Degeneration of hippocampal CA3 pyramidal cells induced by intraventricular kainic acid.
Degeneration of hippocampal CA3 pyramidal cells was investigated by light and electron microscopy after intraventricular injection of the potent convulsant, kainic acid. Electron microscopy revealed evidence of pyramidal cell degeneration within one hour. The earliest degenerative changes were confined to the cell body and proximal dendritic shafts. These included an increased incidence of lysosomal structures, deformation of the perikaryal and nuclear outlines, some increase in background electron density, and dilation of the cisternae of the endoplasmic reticulum accompanied by detachment of polyribosomes. Within the next few hours the pyramidal cells atrophied and became electron dense. Then these cells became electron lucent once more as ribosomes disappeared and their membranes and organelles broke up and disintegrated. Light microscopic changes correlated with these ultrastructural observations. The dendritic spines and the initial portion of the dendritic shaft became electron dense within four hours and degenerated rapidly, whereas the intermediate segment of the dendrites swelled moderately and became more electron lucent. No degenerative changes were evident in pyramidal cell axons and boutons until one day after kainic acid treatment. Less than one hour after kainic acid administration, astrocytes in the CA3 area swelled, initially in the vicinity of the cell body and mossy fiber layers. It is suggested that the paroxysmal discharges initiated in CA3 pyramidal cells by kainic acid served as the stimulus for this response. Phagocytosis commenced between one and three days after kainic acid administration, but remained incomplete at survival times of 6-8 weeks. Astrocytes, microglia, and probably oligodendroglia phagocytized the degenerating material. These results point to the pyramidal cell body and possibly also the dendritic spines as primary targets of kainic acid neurotoxicity. In conjunction with other data, they support the view that lesions made by intraventricular kainic acid can serve as models of epileptic brain damage.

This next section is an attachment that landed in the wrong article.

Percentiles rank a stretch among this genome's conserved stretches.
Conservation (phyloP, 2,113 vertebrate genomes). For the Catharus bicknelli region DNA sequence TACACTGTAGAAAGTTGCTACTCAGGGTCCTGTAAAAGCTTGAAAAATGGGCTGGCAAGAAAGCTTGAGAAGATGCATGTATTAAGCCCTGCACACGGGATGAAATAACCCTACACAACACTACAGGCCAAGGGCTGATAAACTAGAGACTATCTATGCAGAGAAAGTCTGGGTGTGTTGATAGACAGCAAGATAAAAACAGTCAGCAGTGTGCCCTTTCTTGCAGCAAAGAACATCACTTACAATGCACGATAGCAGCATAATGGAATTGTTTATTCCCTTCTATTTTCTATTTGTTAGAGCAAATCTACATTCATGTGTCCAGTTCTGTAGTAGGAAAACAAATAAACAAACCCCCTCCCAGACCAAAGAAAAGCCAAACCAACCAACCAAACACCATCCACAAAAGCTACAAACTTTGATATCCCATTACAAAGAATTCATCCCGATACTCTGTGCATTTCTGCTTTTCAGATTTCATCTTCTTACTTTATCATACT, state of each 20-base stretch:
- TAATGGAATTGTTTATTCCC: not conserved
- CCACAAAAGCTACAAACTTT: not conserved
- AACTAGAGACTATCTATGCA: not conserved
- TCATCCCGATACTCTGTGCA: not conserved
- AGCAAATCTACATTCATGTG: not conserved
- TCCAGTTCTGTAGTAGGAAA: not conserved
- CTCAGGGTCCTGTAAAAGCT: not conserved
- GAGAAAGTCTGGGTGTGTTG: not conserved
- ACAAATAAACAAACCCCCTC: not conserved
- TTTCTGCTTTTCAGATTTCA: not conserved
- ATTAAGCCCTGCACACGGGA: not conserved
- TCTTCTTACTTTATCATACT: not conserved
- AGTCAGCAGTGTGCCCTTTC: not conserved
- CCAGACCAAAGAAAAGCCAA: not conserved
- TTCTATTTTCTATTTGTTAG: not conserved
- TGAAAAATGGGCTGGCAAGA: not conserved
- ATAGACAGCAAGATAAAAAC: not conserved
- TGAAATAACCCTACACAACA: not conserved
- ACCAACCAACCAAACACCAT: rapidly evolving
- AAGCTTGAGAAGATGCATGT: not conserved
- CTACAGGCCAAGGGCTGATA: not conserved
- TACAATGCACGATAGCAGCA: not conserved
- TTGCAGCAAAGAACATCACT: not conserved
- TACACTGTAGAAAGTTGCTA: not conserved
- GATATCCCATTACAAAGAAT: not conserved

Nadler, JV; Perry, BW; Gentry, C; Cotman, CW
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